It is in this context that the AES cluster led by CISLAC with the support of USAID organized on Thursday, April 29, 2022 a one-day political dialogue in Lagos whose objective was anchored on the existence and expectations of the effective implementation of the above frameworks to check the status of the implementation of the Beneficial Ownership Transparency initiative in Nigeria.

In his remarks, CISLAC Executive Director Auwal Musa Rafsanjani said that while NEITI’s efforts are commendable for making efforts to establish an extractive sector registry, legitimate companies have a critical role to play in ensuring compliance. registry efficiency.

According to him, “While legitimate businesses play a vital role in national development, the involvement of Politically Exposed Persons (PEPs) who hide corruptly acquired wealth through the complex networks of businesses deliberately created to hide their identity further heightened the risks they pose to unfortified economies.The Siemens, Halliburton and Malabu oil scandals, to name but a few high-profile cases, had a net impact of unsustainable revenue losses to the country’s finances and the economic well-being of citizens.

“We were already facing sanctions from the European Union for the lack of anti-money laundering legislation; while we see and hear of prosecutions of individuals and entities involved in the leaked Panama papers and Wiki-leaks among others, there does not appear to be a legal framework to convict all that was involved from the Nigeria.

“Besides the fear of the international community, it should be noted here that the concealment of beneficial owners is costing the lives of our compatriots, as terrorists use international financial systems to support their operations.”

Rafsanjani noted that without the transparent ownership of Nigerian and international corporations operating within Nigerian jurisdiction, Nigeria will not be able to stop the bleeding of money through illicit financial outflows which are perpetually increasing geometrically progressive d year on year and cost the country about $17 billion. annually.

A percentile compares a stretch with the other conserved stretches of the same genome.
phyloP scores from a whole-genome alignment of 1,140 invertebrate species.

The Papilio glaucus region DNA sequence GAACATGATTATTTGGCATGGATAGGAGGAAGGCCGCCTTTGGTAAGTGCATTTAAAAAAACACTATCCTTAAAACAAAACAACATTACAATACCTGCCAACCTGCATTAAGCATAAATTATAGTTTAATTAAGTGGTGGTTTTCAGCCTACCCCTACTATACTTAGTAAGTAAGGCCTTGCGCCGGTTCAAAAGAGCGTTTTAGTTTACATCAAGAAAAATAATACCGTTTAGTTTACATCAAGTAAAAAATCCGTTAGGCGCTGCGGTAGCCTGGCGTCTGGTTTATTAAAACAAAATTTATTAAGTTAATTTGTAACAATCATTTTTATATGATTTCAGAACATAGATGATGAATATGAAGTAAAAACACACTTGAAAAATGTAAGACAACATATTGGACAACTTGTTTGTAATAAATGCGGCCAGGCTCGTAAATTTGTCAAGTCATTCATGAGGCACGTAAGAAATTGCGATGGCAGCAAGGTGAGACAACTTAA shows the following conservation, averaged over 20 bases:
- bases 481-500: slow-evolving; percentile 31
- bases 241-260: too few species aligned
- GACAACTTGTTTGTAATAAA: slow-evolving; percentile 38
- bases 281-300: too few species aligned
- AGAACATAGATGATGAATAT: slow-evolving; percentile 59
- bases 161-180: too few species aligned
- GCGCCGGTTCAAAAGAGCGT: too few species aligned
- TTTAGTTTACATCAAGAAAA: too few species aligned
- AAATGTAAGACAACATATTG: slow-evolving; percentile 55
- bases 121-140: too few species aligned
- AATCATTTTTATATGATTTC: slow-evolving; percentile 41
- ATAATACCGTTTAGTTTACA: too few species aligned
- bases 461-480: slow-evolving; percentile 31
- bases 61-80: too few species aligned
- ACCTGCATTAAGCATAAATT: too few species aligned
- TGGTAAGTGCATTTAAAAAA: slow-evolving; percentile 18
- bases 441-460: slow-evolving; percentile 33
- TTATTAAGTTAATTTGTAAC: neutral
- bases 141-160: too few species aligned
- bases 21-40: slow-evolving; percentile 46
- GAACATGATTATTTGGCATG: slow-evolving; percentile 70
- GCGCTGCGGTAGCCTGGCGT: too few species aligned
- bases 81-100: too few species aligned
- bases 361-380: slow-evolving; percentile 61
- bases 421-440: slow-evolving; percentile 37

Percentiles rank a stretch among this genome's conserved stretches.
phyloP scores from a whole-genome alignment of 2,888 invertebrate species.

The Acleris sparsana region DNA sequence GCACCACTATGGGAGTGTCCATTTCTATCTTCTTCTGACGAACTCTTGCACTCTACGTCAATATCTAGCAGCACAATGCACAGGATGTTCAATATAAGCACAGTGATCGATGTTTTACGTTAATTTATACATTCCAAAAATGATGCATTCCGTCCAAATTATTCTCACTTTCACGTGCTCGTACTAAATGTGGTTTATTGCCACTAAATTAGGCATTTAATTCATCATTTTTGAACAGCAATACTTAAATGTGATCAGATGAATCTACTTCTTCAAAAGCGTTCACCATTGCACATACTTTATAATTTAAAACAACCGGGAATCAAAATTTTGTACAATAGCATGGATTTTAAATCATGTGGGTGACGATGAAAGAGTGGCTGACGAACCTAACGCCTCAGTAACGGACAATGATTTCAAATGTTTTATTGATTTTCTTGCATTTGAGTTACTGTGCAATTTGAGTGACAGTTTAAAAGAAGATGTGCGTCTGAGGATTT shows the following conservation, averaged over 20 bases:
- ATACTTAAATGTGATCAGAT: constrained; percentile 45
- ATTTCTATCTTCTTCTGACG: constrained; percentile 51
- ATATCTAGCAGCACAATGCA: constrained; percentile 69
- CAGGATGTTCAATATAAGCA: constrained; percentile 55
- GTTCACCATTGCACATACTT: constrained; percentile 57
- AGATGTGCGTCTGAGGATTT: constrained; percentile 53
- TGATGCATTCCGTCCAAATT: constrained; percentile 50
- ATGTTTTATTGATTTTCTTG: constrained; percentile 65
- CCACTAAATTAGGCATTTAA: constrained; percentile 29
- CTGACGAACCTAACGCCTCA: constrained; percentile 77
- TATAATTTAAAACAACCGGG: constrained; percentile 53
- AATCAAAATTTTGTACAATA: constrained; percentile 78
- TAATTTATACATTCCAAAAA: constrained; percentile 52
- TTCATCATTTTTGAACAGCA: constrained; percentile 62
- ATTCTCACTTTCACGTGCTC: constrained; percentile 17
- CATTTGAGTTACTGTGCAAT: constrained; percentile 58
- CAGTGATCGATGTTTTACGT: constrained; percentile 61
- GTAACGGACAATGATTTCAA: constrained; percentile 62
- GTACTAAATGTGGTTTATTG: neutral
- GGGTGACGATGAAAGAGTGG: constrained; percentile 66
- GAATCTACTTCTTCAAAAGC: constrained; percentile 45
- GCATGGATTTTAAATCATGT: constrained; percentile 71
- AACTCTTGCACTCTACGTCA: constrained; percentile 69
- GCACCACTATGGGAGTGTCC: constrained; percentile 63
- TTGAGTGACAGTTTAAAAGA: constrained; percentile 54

He expressed the belief that a collaborative partnership between relevant stakeholders in the beneficial ownership campaign will help give voice to “this simple yet strategic endeavor that will help fight corruption in our financial, procurement and and other strategic sectors and will effectively contribute to domestic revenue mobilization”. to finance the development of critical sectors of the economy.

In brief remarks from other stakeholders at the event who pleaded anonymity, they further underscored the need for enhanced and strong collaboration among all relevant stakeholders to ensure the full institutionalization of a “ beneficial ownership” open, efficient and free for all. ) Transparency register”.

According to a source from the Economic and Financial Crimes Commission (EFCC), the lack of transparency on the part of business owners hampers investigations into corrupt practices, as most of them present invisible addresses which do not cannot be traced while some even put unborn children as administrators or use their surnames interchangeably. He therefore insisted on closer collaboration with the commission to help combat the threat.

From the perspective of the Federal Inland Revenue Services (FIRS), it also revealed that some companies are trying to evade tax by not reporting their profits or even hiding their income tax under a pseudonym.

“Some do not separate corporate tax from personal income, which complicates regulation and oversight by the regulator. And for the extractive sector where foreigners and Nigerians are involved, it is always a leak management issue because some elements always collude with them.

The representative thus concluded that to fight these battles and rid the country of corruption, everyone must be on deck, as it is a collective responsibility which, if won, will move the nation forward.